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MARCKS cooperates with NKAP to activate NF-kB signaling in smoke-related lung cancer.

  • Author(s): Liu, Jun
  • Chen, Szu-Jung
  • Hsu, Ssu-Wei
  • Zhang, Jun
  • Li, Ji-Min
  • Yang, David C
  • Gu, Shenwen
  • Pinkerton, Kent E
  • Chen, Ching-Hsien
  • et al.
Abstract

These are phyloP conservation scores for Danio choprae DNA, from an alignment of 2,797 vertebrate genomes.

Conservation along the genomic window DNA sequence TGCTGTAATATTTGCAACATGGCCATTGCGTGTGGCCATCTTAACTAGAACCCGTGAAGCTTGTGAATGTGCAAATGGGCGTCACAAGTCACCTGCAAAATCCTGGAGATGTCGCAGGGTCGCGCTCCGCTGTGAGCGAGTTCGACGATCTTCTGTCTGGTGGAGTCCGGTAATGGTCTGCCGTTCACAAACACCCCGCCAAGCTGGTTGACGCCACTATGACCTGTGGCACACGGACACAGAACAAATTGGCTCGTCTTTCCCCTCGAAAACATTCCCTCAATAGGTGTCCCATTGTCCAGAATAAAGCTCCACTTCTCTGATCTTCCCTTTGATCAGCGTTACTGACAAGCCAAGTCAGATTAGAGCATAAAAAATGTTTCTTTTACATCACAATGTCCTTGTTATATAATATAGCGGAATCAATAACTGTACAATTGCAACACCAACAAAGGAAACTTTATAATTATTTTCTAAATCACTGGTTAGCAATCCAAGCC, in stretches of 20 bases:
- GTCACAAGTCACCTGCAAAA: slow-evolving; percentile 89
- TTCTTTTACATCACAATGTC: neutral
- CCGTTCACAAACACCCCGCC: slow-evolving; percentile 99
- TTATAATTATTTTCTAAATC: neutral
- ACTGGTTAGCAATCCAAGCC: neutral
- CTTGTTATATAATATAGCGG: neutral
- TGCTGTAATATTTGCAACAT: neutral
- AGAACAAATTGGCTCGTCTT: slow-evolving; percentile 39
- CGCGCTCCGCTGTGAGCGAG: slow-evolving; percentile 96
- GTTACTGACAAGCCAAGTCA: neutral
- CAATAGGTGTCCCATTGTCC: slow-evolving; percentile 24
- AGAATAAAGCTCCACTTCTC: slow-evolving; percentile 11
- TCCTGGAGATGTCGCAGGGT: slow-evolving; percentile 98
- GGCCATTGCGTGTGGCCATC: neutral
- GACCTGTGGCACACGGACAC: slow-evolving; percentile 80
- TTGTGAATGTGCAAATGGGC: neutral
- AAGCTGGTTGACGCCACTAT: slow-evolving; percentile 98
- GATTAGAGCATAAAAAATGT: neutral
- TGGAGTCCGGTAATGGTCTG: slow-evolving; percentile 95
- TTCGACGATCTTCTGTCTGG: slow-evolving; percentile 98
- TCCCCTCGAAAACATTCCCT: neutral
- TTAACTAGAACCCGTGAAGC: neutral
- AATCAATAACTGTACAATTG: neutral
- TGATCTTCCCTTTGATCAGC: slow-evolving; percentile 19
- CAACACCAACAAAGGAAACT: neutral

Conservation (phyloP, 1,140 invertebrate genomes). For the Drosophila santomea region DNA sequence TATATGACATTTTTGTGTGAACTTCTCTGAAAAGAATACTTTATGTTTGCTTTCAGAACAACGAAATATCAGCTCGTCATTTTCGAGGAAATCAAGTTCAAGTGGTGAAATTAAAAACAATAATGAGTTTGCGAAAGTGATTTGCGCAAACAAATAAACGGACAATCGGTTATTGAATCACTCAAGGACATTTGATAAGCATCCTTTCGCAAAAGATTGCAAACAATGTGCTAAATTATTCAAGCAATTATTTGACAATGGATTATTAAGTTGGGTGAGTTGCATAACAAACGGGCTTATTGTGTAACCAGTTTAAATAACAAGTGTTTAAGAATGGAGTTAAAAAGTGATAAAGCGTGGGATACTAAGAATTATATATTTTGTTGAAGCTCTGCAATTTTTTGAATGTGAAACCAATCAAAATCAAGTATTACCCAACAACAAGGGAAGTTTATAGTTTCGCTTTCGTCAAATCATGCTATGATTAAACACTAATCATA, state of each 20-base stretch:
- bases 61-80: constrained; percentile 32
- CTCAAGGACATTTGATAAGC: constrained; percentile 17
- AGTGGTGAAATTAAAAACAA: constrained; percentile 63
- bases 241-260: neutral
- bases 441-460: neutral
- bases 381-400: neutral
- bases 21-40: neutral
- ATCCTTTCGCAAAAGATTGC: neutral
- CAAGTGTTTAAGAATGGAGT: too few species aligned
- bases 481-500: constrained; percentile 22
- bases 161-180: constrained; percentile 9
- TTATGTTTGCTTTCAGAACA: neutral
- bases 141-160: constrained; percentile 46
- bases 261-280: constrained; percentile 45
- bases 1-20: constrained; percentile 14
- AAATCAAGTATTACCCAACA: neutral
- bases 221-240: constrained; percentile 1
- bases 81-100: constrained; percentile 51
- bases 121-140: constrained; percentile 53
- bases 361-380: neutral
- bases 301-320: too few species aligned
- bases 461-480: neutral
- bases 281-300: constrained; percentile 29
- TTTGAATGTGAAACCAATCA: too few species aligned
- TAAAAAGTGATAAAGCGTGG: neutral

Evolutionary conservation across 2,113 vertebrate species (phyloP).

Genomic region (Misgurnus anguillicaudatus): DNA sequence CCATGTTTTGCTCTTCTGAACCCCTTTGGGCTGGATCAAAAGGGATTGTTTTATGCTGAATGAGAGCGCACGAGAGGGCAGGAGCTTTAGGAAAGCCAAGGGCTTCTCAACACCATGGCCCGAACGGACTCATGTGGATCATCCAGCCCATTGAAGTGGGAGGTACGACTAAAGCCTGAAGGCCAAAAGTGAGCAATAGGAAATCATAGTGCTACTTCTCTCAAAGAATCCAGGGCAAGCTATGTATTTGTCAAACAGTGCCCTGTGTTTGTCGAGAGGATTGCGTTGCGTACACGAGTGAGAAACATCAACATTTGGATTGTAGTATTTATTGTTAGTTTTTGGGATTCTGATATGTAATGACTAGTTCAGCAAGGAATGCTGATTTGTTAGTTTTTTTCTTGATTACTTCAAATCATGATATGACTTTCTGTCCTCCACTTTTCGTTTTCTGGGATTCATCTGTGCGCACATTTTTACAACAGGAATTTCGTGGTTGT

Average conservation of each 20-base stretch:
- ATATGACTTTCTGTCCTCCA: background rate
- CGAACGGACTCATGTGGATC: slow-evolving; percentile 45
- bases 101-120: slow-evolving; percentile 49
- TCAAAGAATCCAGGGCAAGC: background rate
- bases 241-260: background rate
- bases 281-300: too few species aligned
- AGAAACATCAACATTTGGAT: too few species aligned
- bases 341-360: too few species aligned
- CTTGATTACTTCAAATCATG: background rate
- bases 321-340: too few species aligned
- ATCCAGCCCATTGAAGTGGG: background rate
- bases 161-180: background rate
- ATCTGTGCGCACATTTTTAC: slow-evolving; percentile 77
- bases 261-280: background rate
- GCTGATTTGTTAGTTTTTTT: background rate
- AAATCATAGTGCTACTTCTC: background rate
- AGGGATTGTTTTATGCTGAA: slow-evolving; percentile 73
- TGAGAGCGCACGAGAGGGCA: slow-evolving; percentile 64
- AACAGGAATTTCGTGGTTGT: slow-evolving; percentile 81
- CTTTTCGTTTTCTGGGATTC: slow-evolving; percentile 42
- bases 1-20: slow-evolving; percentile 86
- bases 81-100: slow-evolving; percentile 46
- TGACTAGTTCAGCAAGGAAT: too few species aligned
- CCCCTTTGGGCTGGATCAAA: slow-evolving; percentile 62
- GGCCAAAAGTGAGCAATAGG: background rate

Rationale: Cigarette smoking is a major risk factor for lung cancer development and progression; however, the mechanism of how cigarette smoke activates signaling pathways in promoting cancer malignancy remains to be established. Herein, we aimed to determine the contribution of a signaling protein, myristoylated alanine-rich C kinase substrate (MARCKS), in smoke-mediated lung cancer. Methods: We firstly examined the levels of phosphorylated MARCKS (phospho-MARCKS) in smoke-exposed human lung cancer cells and specimens as well as non-human primate airway epithelium. Next, the MARCKS-interactome and its gene networks were identified. We also used genetic and pharmacological approaches to verify the functionality and molecular mechanism of smoke-induced phospho-MARCKS. Results: We observed that MARCKS becomes activated in airway epithelium and lung cancer cells in response to cigarette smoke. Functional proteomics revealed MARCKS protein directly binds to NF-κB-activating protein (NKAP). Following MARCKS phosphorylation at ser159 and ser163, the MARCKS-NKAP interaction was inhibited, leading to the activation of NF-κB signaling. In a screen of two cohorts of lung cancer patients, we confirmed that phospho-MARCKS is positively correlated with phospho-NF-κB (phospho-p65), and poor survival. Surprisingly, smoke-induced phospho-MARCKS upregulated the expression of pro-inflammatory cytokines, epithelial-mesenchymal transition, and stem-like properties. Conversely, targeting of MARCKS phosphorylation with MPS peptide, a specific MARCKS phosphorylation inhibitor, suppressed smoke-mediated NF-κB signaling activity, pro-inflammatory cytokines expression, aggressiveness and stemness of lung cancer cells. Conclusion: Our results suggest that phospho-MARCKS is a novel NF-kB activator in smoke-mediated lung cancer progression and provide a promising molecular model for developing new anticancer strategies.

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